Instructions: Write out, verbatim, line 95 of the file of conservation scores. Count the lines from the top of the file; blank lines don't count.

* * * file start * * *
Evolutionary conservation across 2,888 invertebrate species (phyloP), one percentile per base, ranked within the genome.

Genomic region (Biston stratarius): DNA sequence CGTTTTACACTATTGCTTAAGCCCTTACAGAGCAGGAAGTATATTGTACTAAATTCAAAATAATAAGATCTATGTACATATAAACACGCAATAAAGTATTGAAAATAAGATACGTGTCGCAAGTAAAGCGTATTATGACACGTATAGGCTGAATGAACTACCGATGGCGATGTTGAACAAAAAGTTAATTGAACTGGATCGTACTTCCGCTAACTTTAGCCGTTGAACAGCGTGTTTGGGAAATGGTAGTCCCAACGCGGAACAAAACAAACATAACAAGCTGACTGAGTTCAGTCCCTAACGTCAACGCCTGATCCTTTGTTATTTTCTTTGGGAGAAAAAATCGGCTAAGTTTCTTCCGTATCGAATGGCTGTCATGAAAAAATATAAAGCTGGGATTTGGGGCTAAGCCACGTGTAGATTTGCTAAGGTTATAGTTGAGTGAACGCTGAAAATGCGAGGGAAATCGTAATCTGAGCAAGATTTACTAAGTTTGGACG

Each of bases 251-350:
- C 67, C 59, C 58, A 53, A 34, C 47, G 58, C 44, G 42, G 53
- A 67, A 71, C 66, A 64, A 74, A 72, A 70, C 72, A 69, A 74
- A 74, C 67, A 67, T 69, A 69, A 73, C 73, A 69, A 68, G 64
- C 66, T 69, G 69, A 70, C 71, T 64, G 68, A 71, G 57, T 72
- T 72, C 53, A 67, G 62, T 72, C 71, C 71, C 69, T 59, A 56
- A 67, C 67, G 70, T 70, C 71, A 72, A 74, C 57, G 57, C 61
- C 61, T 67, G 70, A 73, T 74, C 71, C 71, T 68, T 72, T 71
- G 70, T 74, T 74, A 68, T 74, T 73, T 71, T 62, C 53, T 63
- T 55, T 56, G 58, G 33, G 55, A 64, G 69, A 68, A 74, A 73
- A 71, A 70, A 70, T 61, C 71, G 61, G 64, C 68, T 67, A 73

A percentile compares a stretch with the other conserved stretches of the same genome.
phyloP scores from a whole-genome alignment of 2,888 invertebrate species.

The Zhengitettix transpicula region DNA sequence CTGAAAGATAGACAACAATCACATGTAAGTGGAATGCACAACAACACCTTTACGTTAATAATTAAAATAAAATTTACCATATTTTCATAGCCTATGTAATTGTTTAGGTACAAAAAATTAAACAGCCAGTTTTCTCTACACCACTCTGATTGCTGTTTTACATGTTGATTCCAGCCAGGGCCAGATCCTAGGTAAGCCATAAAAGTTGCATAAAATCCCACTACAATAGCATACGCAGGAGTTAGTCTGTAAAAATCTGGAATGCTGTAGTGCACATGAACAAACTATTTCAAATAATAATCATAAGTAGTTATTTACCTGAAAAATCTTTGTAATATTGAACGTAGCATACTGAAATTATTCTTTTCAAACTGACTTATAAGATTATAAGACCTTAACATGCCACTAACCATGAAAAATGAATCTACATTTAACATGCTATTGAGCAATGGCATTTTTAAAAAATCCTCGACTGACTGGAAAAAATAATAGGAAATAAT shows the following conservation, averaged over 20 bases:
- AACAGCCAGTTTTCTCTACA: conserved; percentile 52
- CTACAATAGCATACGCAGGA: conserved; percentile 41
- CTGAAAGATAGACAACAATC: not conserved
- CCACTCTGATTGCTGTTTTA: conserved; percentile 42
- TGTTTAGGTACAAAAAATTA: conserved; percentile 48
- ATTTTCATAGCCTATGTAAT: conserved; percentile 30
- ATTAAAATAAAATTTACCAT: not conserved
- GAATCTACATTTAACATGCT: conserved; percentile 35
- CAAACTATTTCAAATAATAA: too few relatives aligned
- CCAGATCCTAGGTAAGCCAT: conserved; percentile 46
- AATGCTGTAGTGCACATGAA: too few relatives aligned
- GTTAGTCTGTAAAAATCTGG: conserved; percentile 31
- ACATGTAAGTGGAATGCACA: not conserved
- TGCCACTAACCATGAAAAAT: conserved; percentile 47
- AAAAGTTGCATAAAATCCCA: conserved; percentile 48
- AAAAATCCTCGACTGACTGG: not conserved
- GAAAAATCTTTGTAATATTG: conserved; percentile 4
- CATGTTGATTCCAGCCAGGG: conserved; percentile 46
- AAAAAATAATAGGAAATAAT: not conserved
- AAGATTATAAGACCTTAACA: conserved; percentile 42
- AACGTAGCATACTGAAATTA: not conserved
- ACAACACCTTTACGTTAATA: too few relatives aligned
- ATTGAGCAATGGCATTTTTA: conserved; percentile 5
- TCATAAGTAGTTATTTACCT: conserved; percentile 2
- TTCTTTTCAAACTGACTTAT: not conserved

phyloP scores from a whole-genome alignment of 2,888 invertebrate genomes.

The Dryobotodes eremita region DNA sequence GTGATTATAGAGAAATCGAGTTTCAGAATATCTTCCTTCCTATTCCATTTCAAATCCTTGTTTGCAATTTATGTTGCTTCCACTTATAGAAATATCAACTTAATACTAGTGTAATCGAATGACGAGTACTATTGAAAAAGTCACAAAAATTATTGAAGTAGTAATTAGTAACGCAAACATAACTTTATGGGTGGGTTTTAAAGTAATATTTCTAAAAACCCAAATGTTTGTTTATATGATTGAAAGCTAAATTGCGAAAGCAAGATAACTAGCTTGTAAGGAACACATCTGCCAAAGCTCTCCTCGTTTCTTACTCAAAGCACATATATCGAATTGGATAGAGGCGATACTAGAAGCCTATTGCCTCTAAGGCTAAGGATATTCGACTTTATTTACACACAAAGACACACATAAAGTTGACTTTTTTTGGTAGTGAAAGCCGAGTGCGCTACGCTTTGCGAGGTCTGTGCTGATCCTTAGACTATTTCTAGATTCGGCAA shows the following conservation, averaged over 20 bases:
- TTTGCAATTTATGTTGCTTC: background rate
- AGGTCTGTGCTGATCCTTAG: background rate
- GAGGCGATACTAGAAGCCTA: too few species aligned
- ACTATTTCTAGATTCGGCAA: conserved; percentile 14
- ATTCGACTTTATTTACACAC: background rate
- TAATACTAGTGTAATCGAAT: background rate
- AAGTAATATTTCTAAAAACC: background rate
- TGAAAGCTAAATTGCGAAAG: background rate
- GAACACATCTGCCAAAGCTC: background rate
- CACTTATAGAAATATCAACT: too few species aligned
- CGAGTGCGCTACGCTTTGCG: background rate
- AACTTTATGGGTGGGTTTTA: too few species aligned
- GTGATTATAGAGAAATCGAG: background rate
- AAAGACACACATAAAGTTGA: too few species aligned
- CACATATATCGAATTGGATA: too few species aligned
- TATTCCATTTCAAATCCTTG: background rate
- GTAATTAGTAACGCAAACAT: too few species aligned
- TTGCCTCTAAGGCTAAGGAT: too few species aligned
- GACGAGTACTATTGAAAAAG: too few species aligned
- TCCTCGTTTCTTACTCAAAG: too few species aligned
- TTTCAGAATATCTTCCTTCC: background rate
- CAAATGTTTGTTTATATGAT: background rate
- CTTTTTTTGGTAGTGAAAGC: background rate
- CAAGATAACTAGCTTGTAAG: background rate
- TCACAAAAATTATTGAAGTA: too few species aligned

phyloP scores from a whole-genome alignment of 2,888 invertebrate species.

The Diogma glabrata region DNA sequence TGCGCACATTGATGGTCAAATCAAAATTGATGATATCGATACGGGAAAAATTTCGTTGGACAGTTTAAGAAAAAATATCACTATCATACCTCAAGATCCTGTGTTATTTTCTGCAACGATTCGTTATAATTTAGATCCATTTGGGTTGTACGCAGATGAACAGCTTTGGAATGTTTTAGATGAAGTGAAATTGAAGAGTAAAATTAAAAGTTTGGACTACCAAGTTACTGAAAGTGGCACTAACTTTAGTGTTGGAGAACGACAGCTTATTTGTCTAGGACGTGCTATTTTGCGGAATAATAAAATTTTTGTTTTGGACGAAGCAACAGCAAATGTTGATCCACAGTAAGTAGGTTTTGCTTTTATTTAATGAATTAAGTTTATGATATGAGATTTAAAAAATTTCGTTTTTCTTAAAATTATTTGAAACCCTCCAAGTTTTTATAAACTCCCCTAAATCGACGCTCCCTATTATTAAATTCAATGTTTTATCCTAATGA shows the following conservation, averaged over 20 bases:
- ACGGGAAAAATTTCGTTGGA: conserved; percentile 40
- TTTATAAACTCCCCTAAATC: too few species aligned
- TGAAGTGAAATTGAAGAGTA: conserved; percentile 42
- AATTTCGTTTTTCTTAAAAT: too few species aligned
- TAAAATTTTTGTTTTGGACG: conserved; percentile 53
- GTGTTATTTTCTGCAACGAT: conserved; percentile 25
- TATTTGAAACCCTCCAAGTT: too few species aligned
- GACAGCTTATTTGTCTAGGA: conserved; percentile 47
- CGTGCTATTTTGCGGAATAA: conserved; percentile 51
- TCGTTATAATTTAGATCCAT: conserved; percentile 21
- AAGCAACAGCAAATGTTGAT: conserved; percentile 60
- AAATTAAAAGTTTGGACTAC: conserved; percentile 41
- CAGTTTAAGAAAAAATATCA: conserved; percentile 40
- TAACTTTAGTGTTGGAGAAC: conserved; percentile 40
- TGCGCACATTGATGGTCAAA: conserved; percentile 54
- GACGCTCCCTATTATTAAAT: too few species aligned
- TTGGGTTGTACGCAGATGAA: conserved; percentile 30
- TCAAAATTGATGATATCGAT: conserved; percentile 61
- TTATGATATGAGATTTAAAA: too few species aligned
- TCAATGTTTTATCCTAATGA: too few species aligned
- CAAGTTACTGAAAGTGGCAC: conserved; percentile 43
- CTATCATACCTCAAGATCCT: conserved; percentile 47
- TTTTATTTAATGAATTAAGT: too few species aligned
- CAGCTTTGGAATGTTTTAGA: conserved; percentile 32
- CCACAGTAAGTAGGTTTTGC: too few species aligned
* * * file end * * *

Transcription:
- CCACAGTAAGTAGGTTTTGC: too few species aligned